A simple tomato and basil pasta is always easy, fresh and delicious. The variations are endless: add chicken or meat if I’ve brought any, tinned tuna, olives, a sprinkling of fresh parsley, a dash of red wine.
Alternatively, roast then puree the tomatoes, or else drizzle some cherry tomatoes with olive oil and roast for some 15 minutes or so as the pasta is being cooked. Gentle sauté some onions and garlics, add the tomatoes and any juices, some salt and pepper and fresh herbs, toss through the hot pasta, and grate cheese on top. Adding a diced capsicum to the onions will add colour and crunch.
In colder weather, soup is always easy, and I usually have one simmering away atop the potbelly fire in the lounge room.
Simply sautée some garlic and onion, add whatever vegetables I wish and sautee a little longer before adding the stock. Vegetables such as pumpkin and sweet potato have more flavour if roasted first.
This can then be pureed for a cream of vegetable soup; otherwise add some tomato, tomato paste, beans, small pasta, and left over meat for a cheat’s minestrone. Top with grated cheese, serve accompanied fresh bread and perhaps a salad.
I usually make my own bread – this might sound a hassle for a weekend away, but making bread doesn’t take long, I simply need to be organised.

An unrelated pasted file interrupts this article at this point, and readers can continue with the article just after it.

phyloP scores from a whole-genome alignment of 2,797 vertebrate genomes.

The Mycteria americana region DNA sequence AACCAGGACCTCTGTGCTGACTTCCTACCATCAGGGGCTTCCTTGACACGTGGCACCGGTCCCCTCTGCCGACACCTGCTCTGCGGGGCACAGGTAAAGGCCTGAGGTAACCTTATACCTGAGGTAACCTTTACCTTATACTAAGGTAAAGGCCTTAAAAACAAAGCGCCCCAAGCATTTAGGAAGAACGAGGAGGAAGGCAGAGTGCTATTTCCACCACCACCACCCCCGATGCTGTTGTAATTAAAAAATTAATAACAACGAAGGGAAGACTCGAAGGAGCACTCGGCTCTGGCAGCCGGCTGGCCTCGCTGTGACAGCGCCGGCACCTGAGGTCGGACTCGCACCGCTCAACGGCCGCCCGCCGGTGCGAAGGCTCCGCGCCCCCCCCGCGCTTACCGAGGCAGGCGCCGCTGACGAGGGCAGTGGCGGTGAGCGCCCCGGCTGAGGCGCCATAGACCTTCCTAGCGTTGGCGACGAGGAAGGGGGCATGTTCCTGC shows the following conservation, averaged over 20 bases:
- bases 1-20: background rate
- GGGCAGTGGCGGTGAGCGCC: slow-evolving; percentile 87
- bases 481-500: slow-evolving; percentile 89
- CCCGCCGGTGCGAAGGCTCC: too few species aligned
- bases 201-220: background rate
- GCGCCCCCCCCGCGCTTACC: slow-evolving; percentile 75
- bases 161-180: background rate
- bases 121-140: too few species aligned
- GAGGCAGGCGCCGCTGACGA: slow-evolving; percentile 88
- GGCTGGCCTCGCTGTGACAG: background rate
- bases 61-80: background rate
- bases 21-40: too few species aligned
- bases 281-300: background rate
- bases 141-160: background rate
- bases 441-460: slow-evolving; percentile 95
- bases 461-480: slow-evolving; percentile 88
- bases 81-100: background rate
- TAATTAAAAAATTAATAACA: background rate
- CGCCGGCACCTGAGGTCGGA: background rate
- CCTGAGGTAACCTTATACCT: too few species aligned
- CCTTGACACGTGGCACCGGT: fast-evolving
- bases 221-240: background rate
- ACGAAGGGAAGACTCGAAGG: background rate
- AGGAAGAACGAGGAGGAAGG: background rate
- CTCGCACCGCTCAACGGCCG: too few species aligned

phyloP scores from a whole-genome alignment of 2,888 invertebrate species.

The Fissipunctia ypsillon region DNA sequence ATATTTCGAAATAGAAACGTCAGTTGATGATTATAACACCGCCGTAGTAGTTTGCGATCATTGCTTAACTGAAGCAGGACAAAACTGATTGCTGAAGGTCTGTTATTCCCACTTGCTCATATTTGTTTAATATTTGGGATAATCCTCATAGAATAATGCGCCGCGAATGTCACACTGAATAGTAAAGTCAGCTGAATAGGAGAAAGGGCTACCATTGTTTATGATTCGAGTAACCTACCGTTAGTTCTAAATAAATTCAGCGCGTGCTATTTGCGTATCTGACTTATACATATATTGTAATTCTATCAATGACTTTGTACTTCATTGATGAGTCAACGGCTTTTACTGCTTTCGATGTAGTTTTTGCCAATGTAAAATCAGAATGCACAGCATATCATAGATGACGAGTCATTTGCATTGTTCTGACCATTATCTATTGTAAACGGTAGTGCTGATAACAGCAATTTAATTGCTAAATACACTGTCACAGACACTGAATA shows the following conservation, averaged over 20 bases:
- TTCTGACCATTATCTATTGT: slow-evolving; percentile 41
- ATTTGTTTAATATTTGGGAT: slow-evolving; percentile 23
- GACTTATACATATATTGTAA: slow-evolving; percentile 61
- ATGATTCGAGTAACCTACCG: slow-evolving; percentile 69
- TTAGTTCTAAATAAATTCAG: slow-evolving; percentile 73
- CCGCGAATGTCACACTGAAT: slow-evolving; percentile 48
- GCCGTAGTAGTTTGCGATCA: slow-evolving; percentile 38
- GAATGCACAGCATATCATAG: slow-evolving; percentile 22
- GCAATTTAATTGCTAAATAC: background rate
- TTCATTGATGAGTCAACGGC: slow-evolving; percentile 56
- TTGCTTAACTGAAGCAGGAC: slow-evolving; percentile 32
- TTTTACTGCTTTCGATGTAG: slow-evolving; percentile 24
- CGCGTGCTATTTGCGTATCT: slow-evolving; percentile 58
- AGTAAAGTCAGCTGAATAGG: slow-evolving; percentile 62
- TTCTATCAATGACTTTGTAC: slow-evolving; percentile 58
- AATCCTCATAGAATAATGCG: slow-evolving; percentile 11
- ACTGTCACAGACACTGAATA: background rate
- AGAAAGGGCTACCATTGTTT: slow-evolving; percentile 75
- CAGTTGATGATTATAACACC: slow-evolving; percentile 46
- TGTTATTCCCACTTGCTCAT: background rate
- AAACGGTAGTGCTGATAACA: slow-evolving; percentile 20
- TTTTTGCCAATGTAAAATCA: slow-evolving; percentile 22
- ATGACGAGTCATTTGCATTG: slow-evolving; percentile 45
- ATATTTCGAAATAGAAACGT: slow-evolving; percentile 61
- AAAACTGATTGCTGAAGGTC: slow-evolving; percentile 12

My sour dough starter survives in the fridge, provided I feed it with fresh flour and water at each visit. (I made this years ago by letting a sloppy mixture of bread flour and water sit on a bench for a few days, fermenting with natural yeasts. Some people add currants to aid the process.) If not too tired I start a batch of sourdough when I arrive, let it rise overnight (for natural yeast take much longer to prove than bought yeast), then shape the bread in the morning, letting it rise again to bake at lunch or dinner.
Instant yeast is much faster; I can let it rise, knock down and shape and rise again overnight to bake for breakfast, or else start in the morning to have ready for lunch.
Some Other Options
With prepared sauces in the cupboard, it’s easy to make the likes of a green chicken curry or a mussaman beef, a stir-fry, or a satay-based dish. Even a Vietnamese-style pho is easy with a decent stock.
Accompaniments both make and complete a meal. A green salad is always quick to prepare, as are rice salad, potato salad, or even a roast vegetable salad. In summer, when cases of avocados and mangos are sold by the roadside, salsas or guacamole accompany every meal. A quick mango salsa of mango, finely diced red onion, some mint, lemon juice, salt, pepper, a touch of olive oil takes a few minutes; the flavour improves with time, and a touch of chilli adds a spicy variation.
Having a weekender can seem like running two households, but for me it is a blessing, not a burden. All it takes is a little forethought and creativity – and a supply of recipe books (our bookshelf space vastly exceeds that of the pantry!)